Van Wagenen, accompanied by his wife, Molly, and two of their three children to the press conference, does have a baseball background. Although he didn’t play major league ball, he did play rightfield for Stanford University (and a teammate of current Astros skipper A.J. Hinch) until he dislocated his right shoulder on a ball thrown by Randy Flores. And here’s that irony – he later represented Flores when the pitcher made The Show.

BTW, Molly also went to Stanford, and is a step-daughter to American hero astronaut Neil Armstrong, who passed away several years ago.

After graduating Stanford in 1996, Van Wagenen interned with the Chicago Bulls, where he ended up handling ticket sales and planning events. He eventually worked with an agency called Athletes Direct, where he got a better understanding of representing athletes, and brought in hundreds of players from all sports.

A dozen years ago came the CAA affiliation, where he has earned overwhelming respect from virtually everyone he has worked with, not only the players, but the teams he has negotiated with. Words like genuine, knowledgeable, even-tempered, polite, and convincing keep popping up in descriptions of his characteristics.

Mets fans have to hope that all of those characteristics will lead him toward creating a viable roster for 2019. All Mets fans can recite by rote what the needs are – a big bat, a better catcher, and a better bullpen to name a few.

Of course, there will soon be a long laundry list of free agents to ponder, but a budget is still a budget, and while Van Wagenen declared he will consider “every free agent,” there is still a payroll to consider. Both Van Wagenen and Wilpon stated the new GM will have full autonomy, but history tells us that it will not be likely the team goes after the really big ticket players.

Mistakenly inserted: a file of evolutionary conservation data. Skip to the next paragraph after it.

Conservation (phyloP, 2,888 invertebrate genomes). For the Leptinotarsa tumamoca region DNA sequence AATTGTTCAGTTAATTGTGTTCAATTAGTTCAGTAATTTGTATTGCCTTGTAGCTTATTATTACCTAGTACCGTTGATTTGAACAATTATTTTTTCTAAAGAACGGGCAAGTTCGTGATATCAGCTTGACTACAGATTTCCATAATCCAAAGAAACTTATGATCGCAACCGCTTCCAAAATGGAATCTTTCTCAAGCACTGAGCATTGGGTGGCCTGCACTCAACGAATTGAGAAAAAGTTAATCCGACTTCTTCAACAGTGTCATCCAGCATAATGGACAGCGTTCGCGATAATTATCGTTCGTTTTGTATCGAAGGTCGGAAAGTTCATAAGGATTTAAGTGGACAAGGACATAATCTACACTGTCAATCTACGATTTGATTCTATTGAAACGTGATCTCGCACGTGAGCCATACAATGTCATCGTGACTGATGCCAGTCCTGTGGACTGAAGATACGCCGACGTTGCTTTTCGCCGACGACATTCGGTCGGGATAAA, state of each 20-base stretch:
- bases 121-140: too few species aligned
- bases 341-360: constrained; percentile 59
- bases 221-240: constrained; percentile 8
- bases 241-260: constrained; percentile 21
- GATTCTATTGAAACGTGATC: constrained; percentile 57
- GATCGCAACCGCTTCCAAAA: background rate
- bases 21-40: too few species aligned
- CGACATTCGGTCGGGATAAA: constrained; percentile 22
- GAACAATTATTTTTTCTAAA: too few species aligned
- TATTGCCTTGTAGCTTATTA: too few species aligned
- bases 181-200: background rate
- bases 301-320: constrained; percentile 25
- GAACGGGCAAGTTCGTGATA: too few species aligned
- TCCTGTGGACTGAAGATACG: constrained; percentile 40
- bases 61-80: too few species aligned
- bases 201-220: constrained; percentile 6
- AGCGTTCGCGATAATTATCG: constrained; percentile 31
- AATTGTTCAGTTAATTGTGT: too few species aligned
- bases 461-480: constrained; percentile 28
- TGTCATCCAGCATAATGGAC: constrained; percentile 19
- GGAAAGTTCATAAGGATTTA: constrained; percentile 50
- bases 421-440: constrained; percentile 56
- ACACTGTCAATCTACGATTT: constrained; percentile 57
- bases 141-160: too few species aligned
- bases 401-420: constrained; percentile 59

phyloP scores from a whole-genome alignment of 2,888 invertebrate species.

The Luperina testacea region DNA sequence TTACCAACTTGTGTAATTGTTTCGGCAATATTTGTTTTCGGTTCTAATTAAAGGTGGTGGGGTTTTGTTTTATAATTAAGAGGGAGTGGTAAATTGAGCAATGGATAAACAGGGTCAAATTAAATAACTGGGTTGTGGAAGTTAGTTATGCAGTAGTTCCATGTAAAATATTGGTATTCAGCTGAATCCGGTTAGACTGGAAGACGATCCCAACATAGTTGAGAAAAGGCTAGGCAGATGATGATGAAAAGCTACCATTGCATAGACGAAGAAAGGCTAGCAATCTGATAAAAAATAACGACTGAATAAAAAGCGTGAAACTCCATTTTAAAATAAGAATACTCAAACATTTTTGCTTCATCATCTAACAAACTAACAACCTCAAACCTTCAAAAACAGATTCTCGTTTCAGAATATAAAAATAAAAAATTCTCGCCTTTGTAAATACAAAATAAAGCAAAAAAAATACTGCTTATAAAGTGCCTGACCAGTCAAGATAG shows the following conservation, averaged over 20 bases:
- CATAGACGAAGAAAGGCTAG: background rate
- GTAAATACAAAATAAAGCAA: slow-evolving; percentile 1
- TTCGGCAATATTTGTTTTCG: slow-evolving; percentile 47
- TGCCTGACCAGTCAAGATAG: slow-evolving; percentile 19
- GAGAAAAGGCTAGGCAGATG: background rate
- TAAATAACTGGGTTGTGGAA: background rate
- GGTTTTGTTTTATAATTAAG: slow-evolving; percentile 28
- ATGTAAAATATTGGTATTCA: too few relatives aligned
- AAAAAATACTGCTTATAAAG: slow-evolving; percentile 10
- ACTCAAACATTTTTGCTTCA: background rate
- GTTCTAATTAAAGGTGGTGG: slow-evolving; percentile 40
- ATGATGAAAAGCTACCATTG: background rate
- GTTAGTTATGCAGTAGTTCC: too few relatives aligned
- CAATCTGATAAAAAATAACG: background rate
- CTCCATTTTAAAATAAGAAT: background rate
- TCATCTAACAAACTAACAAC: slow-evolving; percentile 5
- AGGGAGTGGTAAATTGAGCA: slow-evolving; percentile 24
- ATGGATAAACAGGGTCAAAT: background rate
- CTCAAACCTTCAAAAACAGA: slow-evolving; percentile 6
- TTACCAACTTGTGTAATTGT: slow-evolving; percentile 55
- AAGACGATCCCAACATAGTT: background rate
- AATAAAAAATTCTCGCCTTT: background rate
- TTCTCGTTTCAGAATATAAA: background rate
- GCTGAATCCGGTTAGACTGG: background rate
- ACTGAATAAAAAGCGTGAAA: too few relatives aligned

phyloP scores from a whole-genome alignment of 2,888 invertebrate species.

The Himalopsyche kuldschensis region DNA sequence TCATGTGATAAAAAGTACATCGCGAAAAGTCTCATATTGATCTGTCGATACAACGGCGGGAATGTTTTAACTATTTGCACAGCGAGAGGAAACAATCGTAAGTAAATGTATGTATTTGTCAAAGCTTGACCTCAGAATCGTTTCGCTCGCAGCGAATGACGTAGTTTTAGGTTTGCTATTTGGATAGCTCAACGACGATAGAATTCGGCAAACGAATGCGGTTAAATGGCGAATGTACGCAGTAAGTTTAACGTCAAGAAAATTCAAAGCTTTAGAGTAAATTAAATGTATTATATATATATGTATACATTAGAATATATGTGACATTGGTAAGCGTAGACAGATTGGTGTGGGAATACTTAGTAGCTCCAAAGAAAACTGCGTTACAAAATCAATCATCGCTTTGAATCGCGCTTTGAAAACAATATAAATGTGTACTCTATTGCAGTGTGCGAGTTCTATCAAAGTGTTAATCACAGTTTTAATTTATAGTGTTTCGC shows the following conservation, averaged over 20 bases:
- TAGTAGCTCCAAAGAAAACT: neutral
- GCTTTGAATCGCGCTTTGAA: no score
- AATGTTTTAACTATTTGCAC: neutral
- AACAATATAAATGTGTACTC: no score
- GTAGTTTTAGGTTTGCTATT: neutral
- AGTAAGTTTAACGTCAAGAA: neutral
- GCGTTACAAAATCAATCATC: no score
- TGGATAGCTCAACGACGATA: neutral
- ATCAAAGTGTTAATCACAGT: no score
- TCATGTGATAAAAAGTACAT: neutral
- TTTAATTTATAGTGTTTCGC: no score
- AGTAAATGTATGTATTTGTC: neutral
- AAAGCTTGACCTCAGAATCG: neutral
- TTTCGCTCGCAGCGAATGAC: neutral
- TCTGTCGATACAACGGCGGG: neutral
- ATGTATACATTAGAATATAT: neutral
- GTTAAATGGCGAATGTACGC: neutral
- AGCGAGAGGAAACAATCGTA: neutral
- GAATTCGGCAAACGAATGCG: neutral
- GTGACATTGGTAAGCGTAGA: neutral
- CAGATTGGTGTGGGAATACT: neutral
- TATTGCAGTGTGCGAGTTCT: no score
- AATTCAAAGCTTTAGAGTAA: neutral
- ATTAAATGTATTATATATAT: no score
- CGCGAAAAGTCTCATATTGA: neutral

That said, there’s more than one way to build a winning club, and not just by spending the greatest amount of money – despite what the Red Sox just proved with their World Series win and the highest payroll – so there’s no other option than to give Van Wagenen the time to evaluate and evolve the roster.

Van Wagenen may have one character as his best feature in reconstructing a winning team– relationships. His reputation emphasizes that he has positive relationships with many, many players, and as a result of his various negotiations, good relationships with every team. Many industries are built on relationships, so those positive connections can at least start the conversations that can lead to good trading partners and free agent acquisitions.

The rest, of course, is all dollars and cents. You spend the dollars if it makes sense.


Leave a Reply

Your email address will not be published. Required fields are marked *